It’s been confirmed that the King will be known as Charles III.
Following the death of Queen Elizabeth II after her incredible 70-year reign, her son Charles will be crowned King Charles III.
William and Kate’s Twitter account @KensingtonRoyal now refers to the couple as The Duke and Duchess of Cornwall and Cambridge.
But could the new King have chosen a different name? If we look to the British monarchy’s long history the answer is yes, if he wanted to.
The history of the names of British kings and queens is a tale of Williams, Georges, Henrys and Edwards, with a couple of Elizabeths and Marys as well.
Queen Victoria was originally christened Alexandrina Victoria, but chose a different regnal name.
The practice was continued by her son, born Prince Albert Edward, who took up the mantle of King Edward VII upon his accession to the throne in 1901.
In more recent times, Prince Albert, Duke of York took on the name King George VI in 1936 following the abdication crisis.
Royal historian professor Kate Williams believed that the King would go with Charles III.
She said: “My feeling was if he was not going to stick to it, we would have been told this already because if he suddenly says, for example, he’s King William, I think people will find it quite confusing.
“Charles I was bad and had his head chopped off but everyone loves Charles II, everyone thinks he is great fun because he brings back theatres and Christmas, so I don’t think Charles has this terrible name association because yes Charles I is very bad but Charles II is often seen as one of Britain’s most popular monarchs, he’s seen as the fun king.”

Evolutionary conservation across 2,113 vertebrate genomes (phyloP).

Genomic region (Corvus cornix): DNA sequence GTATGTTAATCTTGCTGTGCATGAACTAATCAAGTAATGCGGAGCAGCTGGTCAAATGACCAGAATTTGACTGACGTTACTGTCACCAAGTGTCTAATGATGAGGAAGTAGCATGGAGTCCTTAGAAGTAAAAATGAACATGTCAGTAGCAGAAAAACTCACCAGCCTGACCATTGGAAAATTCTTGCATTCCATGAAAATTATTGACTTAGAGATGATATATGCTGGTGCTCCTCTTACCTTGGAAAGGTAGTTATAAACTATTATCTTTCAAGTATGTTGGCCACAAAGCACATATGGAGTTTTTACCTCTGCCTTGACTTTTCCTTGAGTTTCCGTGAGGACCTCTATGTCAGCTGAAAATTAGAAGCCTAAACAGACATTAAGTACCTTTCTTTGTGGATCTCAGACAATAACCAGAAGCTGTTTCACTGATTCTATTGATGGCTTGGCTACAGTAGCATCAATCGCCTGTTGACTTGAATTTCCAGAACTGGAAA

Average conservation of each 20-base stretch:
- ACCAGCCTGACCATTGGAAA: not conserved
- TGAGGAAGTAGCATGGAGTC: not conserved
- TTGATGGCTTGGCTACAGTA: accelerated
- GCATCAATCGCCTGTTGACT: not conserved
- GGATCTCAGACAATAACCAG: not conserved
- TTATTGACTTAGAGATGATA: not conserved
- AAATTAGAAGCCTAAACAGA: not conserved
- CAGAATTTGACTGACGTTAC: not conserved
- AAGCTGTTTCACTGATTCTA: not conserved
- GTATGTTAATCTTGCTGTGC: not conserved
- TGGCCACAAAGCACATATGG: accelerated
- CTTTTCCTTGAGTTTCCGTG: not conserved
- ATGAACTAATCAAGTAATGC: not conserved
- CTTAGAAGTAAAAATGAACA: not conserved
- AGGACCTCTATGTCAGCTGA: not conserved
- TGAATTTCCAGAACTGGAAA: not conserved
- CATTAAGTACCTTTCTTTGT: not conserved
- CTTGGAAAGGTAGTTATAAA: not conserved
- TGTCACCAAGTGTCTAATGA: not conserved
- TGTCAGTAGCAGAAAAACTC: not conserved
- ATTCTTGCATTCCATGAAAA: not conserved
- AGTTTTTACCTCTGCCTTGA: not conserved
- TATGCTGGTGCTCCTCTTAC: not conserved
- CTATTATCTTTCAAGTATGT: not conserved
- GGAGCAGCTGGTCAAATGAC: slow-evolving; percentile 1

The Prince of Wales’ full name – Charles Philip Arthur George – did present some alternatives if he had wished to be known by a different regnal name, however.
Clashes with parliament, civil wars and a beheading: the life of King Charles I
Born in 1600, Charles I became King upon the death of his father King James I of England (James VI of Scotland).
His heavy spending on art, clashes with leading citizens about religion and failed wars in Europe led to disagreements with parliament.
Tensions eventually boiled over into the English Civil War, which saw him imprisoned and put on trial for high treason and sentenced to death.
Following his death parliament ruled for 11 years – known as the Interregnum – before Charles’ son, Charles II was proclaimed king in 1660.
The return of the king and Christmas: who was King Charles II?
Charles II, the eldest surviving son of Charles I, had been eight years old when the English Civil War broke out.
During the Interregnum, when Oliver Cromwell was Lord Protector, festival days including Christmas were not allowed to be celebrated and instead were to be spent in respectful contemplation.
But following the restoration of the monarchy in 1660, Charles II repealed the Puritan ban on celebrating Christmas – to great popular joy.